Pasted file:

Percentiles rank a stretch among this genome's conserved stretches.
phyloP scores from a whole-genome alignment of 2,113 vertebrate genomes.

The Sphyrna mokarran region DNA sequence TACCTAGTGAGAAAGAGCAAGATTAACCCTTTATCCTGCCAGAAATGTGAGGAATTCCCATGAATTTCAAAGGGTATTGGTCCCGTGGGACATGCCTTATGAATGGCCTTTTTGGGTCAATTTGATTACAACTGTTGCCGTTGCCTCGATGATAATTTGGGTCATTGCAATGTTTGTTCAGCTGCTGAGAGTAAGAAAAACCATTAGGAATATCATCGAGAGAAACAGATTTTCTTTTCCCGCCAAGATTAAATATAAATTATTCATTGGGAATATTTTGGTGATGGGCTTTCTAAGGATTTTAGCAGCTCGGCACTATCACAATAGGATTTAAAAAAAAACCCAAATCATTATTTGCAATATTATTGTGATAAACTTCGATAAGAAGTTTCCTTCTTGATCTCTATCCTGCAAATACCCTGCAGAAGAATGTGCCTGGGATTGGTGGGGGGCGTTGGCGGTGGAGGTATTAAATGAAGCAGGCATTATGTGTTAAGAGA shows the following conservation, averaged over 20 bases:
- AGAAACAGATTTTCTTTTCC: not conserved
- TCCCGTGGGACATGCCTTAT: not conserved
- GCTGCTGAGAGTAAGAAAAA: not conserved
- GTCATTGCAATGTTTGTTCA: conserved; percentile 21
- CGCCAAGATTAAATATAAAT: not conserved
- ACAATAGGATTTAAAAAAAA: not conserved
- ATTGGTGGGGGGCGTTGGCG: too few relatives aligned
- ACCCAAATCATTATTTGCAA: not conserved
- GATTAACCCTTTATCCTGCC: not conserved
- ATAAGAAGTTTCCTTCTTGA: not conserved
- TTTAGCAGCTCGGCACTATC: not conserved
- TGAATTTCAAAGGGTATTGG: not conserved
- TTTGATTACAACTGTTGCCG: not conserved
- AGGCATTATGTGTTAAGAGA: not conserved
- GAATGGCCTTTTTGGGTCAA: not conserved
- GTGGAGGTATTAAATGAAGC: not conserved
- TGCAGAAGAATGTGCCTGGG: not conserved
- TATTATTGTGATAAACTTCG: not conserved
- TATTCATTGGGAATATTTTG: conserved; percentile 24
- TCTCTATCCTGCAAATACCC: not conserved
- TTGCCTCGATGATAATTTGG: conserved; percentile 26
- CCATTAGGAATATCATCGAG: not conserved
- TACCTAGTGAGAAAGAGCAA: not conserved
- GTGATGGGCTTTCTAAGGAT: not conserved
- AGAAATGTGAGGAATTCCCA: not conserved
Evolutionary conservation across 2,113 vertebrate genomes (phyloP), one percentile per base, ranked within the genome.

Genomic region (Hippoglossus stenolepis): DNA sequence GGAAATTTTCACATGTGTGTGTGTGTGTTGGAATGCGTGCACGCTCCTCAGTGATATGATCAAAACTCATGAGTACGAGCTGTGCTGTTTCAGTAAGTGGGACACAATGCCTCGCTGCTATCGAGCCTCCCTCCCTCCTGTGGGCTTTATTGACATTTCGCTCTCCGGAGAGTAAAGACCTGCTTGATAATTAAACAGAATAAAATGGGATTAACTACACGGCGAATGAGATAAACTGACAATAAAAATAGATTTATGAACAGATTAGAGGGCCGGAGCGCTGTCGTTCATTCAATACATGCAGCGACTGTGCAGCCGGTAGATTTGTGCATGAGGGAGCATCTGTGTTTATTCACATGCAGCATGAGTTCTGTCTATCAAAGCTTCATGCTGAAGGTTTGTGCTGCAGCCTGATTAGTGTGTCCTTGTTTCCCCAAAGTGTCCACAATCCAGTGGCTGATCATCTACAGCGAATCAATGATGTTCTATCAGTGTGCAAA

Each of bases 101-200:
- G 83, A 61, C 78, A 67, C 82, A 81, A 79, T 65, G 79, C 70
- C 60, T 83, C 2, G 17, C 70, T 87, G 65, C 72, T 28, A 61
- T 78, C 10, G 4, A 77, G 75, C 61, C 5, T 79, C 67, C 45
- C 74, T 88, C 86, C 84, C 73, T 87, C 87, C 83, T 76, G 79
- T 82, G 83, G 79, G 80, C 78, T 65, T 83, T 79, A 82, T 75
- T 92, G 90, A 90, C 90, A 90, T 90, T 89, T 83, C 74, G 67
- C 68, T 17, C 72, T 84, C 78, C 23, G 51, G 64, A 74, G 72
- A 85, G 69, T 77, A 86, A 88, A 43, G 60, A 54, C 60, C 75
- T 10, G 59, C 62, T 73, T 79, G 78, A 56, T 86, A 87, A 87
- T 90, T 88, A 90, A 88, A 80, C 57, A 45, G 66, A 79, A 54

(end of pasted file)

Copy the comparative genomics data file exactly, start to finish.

Percentiles rank a stretch among this genome's conserved stretches.
phyloP scores from a whole-genome alignment of 2,113 vertebrate genomes.

The Sphyrna mokarran region DNA sequence TACCTAGTGAGAAAGAGCAAGATTAACCCTTTATCCTGCCAGAAATGTGAGGAATTCCCATGAATTTCAAAGGGTATTGGTCCCGTGGGACATGCCTTATGAATGGCCTTTTTGGGTCAATTTGATTACAACTGTTGCCGTTGCCTCGATGATAATTTGGGTCATTGCAATGTTTGTTCAGCTGCTGAGAGTAAGAAAAACCATTAGGAATATCATCGAGAGAAACAGATTTTCTTTTCCCGCCAAGATTAAATATAAATTATTCATTGGGAATATTTTGGTGATGGGCTTTCTAAGGATTTTAGCAGCTCGGCACTATCACAATAGGATTTAAAAAAAAACCCAAATCATTATTTGCAATATTATTGTGATAAACTTCGATAAGAAGTTTCCTTCTTGATCTCTATCCTGCAAATACCCTGCAGAAGAATGTGCCTGGGATTGGTGGGGGGCGTTGGCGGTGGAGGTATTAAATGAAGCAGGCATTATGTGTTAAGAGA shows the following conservation, averaged over 20 bases:
- AGAAACAGATTTTCTTTTCC: not conserved
- TCCCGTGGGACATGCCTTAT: not conserved
- GCTGCTGAGAGTAAGAAAAA: not conserved
- GTCATTGCAATGTTTGTTCA: conserved; percentile 21
- CGCCAAGATTAAATATAAAT: not conserved
- ACAATAGGATTTAAAAAAAA: not conserved
- ATTGGTGGGGGGCGTTGGCG: too few relatives aligned
- ACCCAAATCATTATTTGCAA: not conserved
- GATTAACCCTTTATCCTGCC: not conserved
- ATAAGAAGTTTCCTTCTTGA: not conserved
- TTTAGCAGCTCGGCACTATC: not conserved
- TGAATTTCAAAGGGTATTGG: not conserved
- TTTGATTACAACTGTTGCCG: not conserved
- AGGCATTATGTGTTAAGAGA: not conserved
- GAATGGCCTTTTTGGGTCAA: not conserved
- GTGGAGGTATTAAATGAAGC: not conserved
- TGCAGAAGAATGTGCCTGGG: not conserved
- TATTATTGTGATAAACTTCG: not conserved
- TATTCATTGGGAATATTTTG: conserved; percentile 24
- TCTCTATCCTGCAAATACCC: not conserved
- TTGCCTCGATGATAATTTGG: conserved; percentile 26
- CCATTAGGAATATCATCGAG: not conserved
- TACCTAGTGAGAAAGAGCAA: not conserved
- GTGATGGGCTTTCTAAGGAT: not conserved
- AGAAATGTGAGGAATTCCCA: not conserved
Evolutionary conservation across 2,113 vertebrate genomes (phyloP), one percentile per base, ranked within the genome.

Genomic region (Hippoglossus stenolepis): DNA sequence GGAAATTTTCACATGTGTGTGTGTGTGTTGGAATGCGTGCACGCTCCTCAGTGATATGATCAAAACTCATGAGTACGAGCTGTGCTGTTTCAGTAAGTGGGACACAATGCCTCGCTGCTATCGAGCCTCCCTCCCTCCTGTGGGCTTTATTGACATTTCGCTCTCCGGAGAGTAAAGACCTGCTTGATAATTAAACAGAATAAAATGGGATTAACTACACGGCGAATGAGATAAACTGACAATAAAAATAGATTTATGAACAGATTAGAGGGCCGGAGCGCTGTCGTTCATTCAATACATGCAGCGACTGTGCAGCCGGTAGATTTGTGCATGAGGGAGCATCTGTGTTTATTCACATGCAGCATGAGTTCTGTCTATCAAAGCTTCATGCTGAAGGTTTGTGCTGCAGCCTGATTAGTGTGTCCTTGTTTCCCCAAAGTGTCCACAATCCAGTGGCTGATCATCTACAGCGAATCAATGATGTTCTATCAGTGTGCAAA

Each of bases 101-200:
- G 83, A 61, C 78, A 67, C 82, A 81, A 79, T 65, G 79, C 70
- C 60, T 83, C 2, G 17, C 70, T 87, G 65, C 72, T 28, A 61
- T 78, C 10, G 4, A 77, G 75, C 61, C 5, T 79, C 67, C 45
- C 74, T 88, C 86, C 84, C 73, T 87, C 87, C 83, T 76, G 79
- T 82, G 83, G 79, G 80, C 78, T 65, T 83, T 79, A 82, T 75
- T 92, G 90, A 90, C 90, A 90, T 90, T 89, T 83, C 74, G 67
- C 68, T 17, C 72, T 84, C 78, C 23, G 51, G 64, A 74, G 72
- A 85, G 69, T 77, A 86, A 88, A 43, G 60, A 54, C 60, C 75
- T 10, G 59, C 62, T 73, T 79, G 78, A 56, T 86, A 87, A 87
- T 90, T 88, A 90, A 88, A 80, C 57, A 45, G 66, A 79, A 54